Exeter Law School’s Racism Scandal Holds Lessons for Law Firms
Early last week, a student at the University of Exeter Law School shook the internet by sharing photographic evidence of a group chat, populated by a few of his peers and rife with explicit racial slurs and discriminatory statements, among other violent and vitriolic texts. Arsalan Montavali, the courageous student who decided to come forward and publicly denounce his peers for their racist behavior, called upon the University of Exeter, and the various organizations within it which these students belonged to and served as leaders of (especially the Braxton Law Society, for which several of the perpetrators served on the leadership board), to take disciplinary action. Montavali, pointing to an existing “serious race problem” within the university, stressed the importance of implementing discipline for these individuals as a means to establish a precedent for posterity.
The University of Exeter issued a rapid response, ensuring those concerned that investigations were being conducted and that disciplinary action would be taken. Shortly after, the disciplinary action was enacted: the five individuals responsible for the hateful comments throughout the group chat were not just suspended from present and future involvement in the coveted Braxton Law Society, but suspended from law school, as well. All of the students involved in the hateful WhatsApp messages had existing employment offers or contacts. In an extremely significant manifestation of intolerance for racist and violent statements, all of these offers were rescinded once the group messages came to light.
What implications do a volatile incident of racism at a British law school hold for law firms across the world? This question is answered not just via analysis of the incident itself, but of the chain reaction of responses that followed its revelation.
What This Means for your Law Firm
First and foremost, this incident speaks to the importance of vetting all employment candidates thoroughly prior to extending employment offers. Of course, most people don’t make their hateful and racist comments easily found on their Facebook profiles. However, in a world where social media has rendered very little of our private lives thoroughly and completely private, it’s extremely worthwhile–and we’d even wager necessary–to comb through applicants’ social media presences in order to ensure that the ways in which they reflect your firm are positive.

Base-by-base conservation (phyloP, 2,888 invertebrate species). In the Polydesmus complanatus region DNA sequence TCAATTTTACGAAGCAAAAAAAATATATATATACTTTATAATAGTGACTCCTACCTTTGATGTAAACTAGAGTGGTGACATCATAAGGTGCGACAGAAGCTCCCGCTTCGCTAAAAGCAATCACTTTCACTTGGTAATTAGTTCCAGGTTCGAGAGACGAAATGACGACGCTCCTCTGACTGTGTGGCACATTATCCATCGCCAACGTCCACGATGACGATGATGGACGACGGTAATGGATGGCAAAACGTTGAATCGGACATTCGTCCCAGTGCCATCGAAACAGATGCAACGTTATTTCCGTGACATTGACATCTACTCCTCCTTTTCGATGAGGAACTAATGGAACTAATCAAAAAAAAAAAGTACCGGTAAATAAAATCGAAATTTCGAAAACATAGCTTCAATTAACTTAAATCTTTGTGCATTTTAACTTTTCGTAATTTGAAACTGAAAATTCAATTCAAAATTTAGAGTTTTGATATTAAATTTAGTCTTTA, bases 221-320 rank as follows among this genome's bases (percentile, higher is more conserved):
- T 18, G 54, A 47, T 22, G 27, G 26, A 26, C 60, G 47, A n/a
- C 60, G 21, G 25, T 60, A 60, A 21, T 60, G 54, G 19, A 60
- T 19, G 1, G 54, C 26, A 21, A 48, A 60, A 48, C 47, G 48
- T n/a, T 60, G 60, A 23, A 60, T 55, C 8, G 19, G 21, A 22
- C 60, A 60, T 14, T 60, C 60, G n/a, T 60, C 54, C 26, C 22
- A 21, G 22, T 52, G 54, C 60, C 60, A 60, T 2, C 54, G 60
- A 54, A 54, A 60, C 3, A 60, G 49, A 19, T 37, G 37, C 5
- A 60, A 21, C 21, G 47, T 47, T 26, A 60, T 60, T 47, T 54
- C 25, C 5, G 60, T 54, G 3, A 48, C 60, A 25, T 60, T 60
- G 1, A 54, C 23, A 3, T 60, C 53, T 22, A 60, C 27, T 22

Furthermore, there is no doubt that questionable behavior occurs on university and college campuses across the world. Due to the highly saturated scandal market on social media, it is relatively rare for a specific mishap on university campuses to reach such worldwide significance as this one, so chances are that most legal professionals won’t need to heed the following advice–but you never know. Should either of your alma maters, undergraduate or post-graduate, be caught in a media firestorm (be it major or minor) over racist, sexist, homophobic, or otherwise hateful behavior, it is advisable that you immediately issue a statement condemning these actions. This will reassure your clients of your ethical fortitude, and it will prevent that (rightful) condemnations of the perpetrators within your alma mater reflect negatively on your law firm.
In this day and age, investigating any prospective employees is an integral aspect of any law firm’s hiring process. Although it does not guarantee that any questionable or hateful behavior is uncovered, it reduces the chances that your firm might extend an employment offer to someone who does not reflect its ethics and values. To say that the principles of equality and justice have been upheld imperfectly by the law over the course of history is an understatement. However, in a world where, due to the prevalence of social media, transparency levels are unprecedented, we have never had a better chance to hold those who stand in the way of those ideas accountable.